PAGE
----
House of Commons Hansard #115 of the 40th Parliament, 3rd Session. (The original version is on Parliament's site.) The word of the day was years.

Topics

Haiti
Oral Questions

11:20 a.m.

Liberal

The Speaker Peter Milliken

The hon. member for Don Valley East.

Tobacco Products
Oral Questions

11:20 a.m.

Liberal

Yasmin Ratansi Don Valley East, ON

Mr. Speaker, big tobacco lobbyists are freely roaming the halls of power, having undue influence over the Conservative government. After spending millions of dollars on the new and more effective warning labels for cigarettes, well-connected lobbyists like Perrin Beatty, a Mulroney cabinet minister, are convincing the Conservatives to scrap the labels.

Exactly when did big tobacco start determining public health policy in Canada?

Tobacco Products
Oral Questions

11:20 a.m.

Nunavut
Nunavut

Conservative

Leona Aglukkaq Minister of Health

Mr. Speaker, when it comes to standing up to big tobacco and curbing smoking, we have no lessons to take from the Liberals.

The news stories are simply wrong. Additional health warning labels are still under review, which I stated many times, and an announcement will be made soon. Our government is committed to preventing young people from starting smoking and helping Canadians quit smoking and addressing the pressing issue on contraband tobacco.

Tobacco Products
Oral Questions

11:20 a.m.

Liberal

Yasmin Ratansi Don Valley East, ON

Mr. Speaker, the minister can get big tobacco to work for her.

Regarding the new warnings on cigarette packaging, why did the minister tell her provincial counterparts that changes were off the table? Why did she lead the tobacco industry to believe that changes were off the table when now she is saying that changes are imminent?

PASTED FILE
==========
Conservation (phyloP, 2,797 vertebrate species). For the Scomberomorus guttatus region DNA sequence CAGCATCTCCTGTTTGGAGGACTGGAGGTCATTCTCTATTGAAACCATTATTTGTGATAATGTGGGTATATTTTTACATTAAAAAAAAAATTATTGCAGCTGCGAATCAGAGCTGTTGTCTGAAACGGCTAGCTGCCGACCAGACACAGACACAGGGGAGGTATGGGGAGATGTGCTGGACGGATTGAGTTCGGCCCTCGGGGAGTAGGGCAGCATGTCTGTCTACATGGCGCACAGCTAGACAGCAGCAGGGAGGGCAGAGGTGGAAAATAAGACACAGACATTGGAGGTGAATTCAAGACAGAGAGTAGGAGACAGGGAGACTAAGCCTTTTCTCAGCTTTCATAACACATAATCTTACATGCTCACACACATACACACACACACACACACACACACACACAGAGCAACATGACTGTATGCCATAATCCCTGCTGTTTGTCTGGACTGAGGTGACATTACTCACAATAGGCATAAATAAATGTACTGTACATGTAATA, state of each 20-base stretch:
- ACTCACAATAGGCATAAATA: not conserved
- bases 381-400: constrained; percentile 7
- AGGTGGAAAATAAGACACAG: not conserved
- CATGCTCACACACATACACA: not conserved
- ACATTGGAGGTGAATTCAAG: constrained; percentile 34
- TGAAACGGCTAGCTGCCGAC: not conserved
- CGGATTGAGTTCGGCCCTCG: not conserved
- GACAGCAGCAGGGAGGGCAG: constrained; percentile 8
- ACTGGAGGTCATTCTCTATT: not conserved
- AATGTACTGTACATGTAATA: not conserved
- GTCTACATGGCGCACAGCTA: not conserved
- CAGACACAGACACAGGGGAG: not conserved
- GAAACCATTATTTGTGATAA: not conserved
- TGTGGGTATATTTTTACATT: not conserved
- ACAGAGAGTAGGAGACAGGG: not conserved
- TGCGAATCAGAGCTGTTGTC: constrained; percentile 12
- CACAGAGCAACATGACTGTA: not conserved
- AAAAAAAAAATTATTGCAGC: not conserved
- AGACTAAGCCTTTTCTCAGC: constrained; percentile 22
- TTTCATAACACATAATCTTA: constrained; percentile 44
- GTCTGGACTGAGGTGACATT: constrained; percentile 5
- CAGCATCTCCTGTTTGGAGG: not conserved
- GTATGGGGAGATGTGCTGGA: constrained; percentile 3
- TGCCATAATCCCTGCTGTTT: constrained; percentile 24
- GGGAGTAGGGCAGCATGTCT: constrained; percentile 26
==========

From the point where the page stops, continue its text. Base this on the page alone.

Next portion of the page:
Will the minister stop playing cheap political games with the health of Canadians and come clean with what her intentions are?

Tobacco Products
Oral Questions

11:20 a.m.

Nunavut
Nunavut

Conservative

Leona Aglukkaq Minister of Health

Mr. Speaker, I have passed on the information to my provincial and territorial colleagues that I was continuing to review the labels. I have never said to the provincial and territorial governments that it was off the table. That work is in progress and we are continuing to do that. We are also taking action on many fronts. For example, the Cracking Down on Tobacco Marketing Aimed at Youth Act, which recently came into force, will make it even harder for industry to entice young people to use tobacco products.

Let me speak about our record. We have passed the cracking down on tobacco act. We have also invested $15 million--

Tobacco Products
Oral Questions

11:20 a.m.

Liberal

The Speaker Peter Milliken

I am afraid the hon. member's time has expired.

The hon. member for Joliette.

National Defence
Oral Questions

December 10th, 2010 / 11:20 a.m.

Bloc

Pierre Paquette Joliette, QC

Mr. Speaker, a May 2007 memo sent by the top military legal adviser, Brigadier General Kenneth Watkin, warns senior officers that the Canadian Forces could face criminal charges if prisoners were transferred to Afghan authorities while there was reason to believe that individuals had been or could be tortured.

Given that there have been proven cases of torture in Afghan prisons, will the government acknowledge that it new full well, as early as 2007, that Canada was violating its international obligations by continuing to transfer prisoners?

National Defence
Oral Questions

11:20 a.m.

Edmonton Centre
Alberta

Conservative

Laurie Hawn Parliamentary Secretary to the Minister of National Defence

Mr. Speaker, I would like to thank my colleague for his question.

The simple fact is all the Judge Advocate General was doing was giving prudent legal advice and guidance to senior leadership of the Canadian Forces. That is his job. There was a lot going on at the time. He was merely making sure that everyone understood their duties, which they have carried out. All members of the Canadian Forces at all levels have abided by their obligations nationally and internationally for the welfare of the Afghan people in keeping with their good reputation and the great work the Canadian Forces have done in the process.

National Defence